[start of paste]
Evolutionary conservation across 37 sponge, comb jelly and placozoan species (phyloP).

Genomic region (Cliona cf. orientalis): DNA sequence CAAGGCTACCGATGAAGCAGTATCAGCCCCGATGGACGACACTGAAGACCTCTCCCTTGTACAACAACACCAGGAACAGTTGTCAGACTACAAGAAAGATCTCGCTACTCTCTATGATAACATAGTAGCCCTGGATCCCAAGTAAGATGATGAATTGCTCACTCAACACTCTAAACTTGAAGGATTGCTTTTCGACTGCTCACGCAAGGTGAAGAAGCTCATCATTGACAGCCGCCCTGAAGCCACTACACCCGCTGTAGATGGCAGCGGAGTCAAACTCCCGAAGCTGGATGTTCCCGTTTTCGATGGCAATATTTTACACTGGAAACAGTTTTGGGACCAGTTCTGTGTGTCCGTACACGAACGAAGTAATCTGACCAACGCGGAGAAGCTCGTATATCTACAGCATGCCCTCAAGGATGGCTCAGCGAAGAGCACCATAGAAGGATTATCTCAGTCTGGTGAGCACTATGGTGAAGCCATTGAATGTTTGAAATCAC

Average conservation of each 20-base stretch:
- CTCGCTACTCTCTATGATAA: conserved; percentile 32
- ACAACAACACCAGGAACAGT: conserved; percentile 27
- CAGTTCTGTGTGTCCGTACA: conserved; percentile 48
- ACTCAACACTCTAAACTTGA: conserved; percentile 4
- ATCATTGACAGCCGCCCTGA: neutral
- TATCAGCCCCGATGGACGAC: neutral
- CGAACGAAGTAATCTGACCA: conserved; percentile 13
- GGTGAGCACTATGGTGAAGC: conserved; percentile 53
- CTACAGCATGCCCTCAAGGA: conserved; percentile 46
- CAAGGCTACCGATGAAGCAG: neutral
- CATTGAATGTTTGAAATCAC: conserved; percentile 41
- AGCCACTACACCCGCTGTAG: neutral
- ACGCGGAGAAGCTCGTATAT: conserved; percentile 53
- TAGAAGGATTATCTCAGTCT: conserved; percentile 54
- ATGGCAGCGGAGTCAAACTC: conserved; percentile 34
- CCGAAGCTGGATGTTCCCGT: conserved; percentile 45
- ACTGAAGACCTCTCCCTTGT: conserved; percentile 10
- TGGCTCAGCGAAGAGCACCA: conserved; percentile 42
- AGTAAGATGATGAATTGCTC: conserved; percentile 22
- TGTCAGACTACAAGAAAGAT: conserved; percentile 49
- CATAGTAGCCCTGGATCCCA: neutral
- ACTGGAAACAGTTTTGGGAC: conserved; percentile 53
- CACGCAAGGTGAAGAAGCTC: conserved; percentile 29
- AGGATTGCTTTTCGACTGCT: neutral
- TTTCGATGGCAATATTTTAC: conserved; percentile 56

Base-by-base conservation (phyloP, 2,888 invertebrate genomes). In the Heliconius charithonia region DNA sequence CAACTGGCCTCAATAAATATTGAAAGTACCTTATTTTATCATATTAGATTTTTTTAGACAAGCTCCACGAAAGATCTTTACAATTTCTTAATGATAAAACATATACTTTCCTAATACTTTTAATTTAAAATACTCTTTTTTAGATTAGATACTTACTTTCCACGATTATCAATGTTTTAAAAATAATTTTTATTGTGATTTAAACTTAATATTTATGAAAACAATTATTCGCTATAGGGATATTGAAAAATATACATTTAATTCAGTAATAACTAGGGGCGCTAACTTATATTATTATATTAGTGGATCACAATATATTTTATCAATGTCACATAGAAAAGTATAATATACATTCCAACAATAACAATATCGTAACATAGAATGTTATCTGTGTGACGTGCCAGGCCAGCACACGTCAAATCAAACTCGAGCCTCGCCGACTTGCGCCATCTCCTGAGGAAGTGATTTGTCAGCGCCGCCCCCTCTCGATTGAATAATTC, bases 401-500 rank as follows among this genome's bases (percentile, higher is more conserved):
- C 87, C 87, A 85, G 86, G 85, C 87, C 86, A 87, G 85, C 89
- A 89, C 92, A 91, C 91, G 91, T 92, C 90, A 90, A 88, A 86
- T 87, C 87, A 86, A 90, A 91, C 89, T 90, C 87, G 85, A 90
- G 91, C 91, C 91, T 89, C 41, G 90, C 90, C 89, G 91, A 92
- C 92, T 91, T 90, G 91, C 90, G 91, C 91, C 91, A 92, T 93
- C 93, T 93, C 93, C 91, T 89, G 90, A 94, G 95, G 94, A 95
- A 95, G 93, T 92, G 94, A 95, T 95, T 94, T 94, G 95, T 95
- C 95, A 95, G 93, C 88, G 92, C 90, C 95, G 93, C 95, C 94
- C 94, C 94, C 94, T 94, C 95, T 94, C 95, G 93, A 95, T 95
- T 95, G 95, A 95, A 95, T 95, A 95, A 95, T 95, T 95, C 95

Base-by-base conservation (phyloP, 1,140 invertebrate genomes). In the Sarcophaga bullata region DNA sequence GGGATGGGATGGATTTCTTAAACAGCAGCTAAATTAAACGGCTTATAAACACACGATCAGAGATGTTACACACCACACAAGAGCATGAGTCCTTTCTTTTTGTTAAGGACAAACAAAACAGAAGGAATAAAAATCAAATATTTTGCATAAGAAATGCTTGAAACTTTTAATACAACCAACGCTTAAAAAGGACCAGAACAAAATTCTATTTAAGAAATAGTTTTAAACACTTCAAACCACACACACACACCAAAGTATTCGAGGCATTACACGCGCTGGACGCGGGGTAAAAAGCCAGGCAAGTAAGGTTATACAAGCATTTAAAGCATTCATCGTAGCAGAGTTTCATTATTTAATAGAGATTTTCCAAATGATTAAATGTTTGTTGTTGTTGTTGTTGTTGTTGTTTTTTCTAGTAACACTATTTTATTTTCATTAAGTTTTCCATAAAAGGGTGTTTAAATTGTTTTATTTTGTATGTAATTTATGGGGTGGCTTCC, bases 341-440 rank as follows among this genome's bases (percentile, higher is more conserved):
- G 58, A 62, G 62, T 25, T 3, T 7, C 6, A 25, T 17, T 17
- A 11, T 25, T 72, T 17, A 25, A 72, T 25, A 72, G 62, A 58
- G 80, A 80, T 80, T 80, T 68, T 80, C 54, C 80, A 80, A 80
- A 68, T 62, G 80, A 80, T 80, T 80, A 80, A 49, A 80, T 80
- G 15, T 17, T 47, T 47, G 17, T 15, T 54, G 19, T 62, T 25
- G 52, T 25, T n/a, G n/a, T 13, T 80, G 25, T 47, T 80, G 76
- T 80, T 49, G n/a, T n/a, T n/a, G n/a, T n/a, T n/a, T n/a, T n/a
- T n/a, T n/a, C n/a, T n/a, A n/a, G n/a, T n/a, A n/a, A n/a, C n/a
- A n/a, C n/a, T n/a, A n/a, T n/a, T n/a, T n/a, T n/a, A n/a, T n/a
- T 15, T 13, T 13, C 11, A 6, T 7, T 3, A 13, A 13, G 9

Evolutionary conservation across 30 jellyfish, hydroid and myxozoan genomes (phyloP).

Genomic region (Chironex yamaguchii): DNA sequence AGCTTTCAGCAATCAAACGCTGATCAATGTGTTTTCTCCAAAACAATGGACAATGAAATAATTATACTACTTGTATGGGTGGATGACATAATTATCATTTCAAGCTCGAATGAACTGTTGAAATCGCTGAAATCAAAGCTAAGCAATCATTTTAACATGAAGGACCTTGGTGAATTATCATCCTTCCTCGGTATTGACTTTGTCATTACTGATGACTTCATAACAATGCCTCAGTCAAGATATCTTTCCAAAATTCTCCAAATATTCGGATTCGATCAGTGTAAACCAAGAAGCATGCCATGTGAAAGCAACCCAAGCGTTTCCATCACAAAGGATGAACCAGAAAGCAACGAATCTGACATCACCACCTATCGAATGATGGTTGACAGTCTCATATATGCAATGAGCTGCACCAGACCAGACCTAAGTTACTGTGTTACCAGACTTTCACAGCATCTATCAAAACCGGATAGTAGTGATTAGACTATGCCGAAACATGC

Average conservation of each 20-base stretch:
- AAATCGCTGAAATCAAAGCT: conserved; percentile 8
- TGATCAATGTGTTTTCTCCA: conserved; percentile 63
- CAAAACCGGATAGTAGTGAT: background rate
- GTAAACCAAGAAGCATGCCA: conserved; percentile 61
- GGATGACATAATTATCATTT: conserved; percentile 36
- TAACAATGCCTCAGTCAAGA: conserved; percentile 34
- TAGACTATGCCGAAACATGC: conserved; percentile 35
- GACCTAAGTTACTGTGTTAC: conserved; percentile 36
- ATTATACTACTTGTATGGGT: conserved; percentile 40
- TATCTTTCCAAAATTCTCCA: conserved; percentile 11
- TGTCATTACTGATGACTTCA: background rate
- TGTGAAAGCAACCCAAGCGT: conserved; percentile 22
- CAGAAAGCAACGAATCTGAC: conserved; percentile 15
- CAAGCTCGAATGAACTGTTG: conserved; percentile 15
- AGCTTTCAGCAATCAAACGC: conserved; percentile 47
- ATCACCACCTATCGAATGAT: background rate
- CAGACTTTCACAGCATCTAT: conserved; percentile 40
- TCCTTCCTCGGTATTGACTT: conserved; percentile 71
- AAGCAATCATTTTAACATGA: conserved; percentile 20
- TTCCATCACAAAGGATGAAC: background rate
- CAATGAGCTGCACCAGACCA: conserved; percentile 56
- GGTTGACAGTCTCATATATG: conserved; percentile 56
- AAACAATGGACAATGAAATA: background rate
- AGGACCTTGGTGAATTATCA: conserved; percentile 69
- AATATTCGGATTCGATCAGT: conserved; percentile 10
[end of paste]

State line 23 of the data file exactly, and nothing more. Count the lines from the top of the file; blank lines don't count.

- TGTCAGACTACAAGAAAGAT: conserved; percentile 49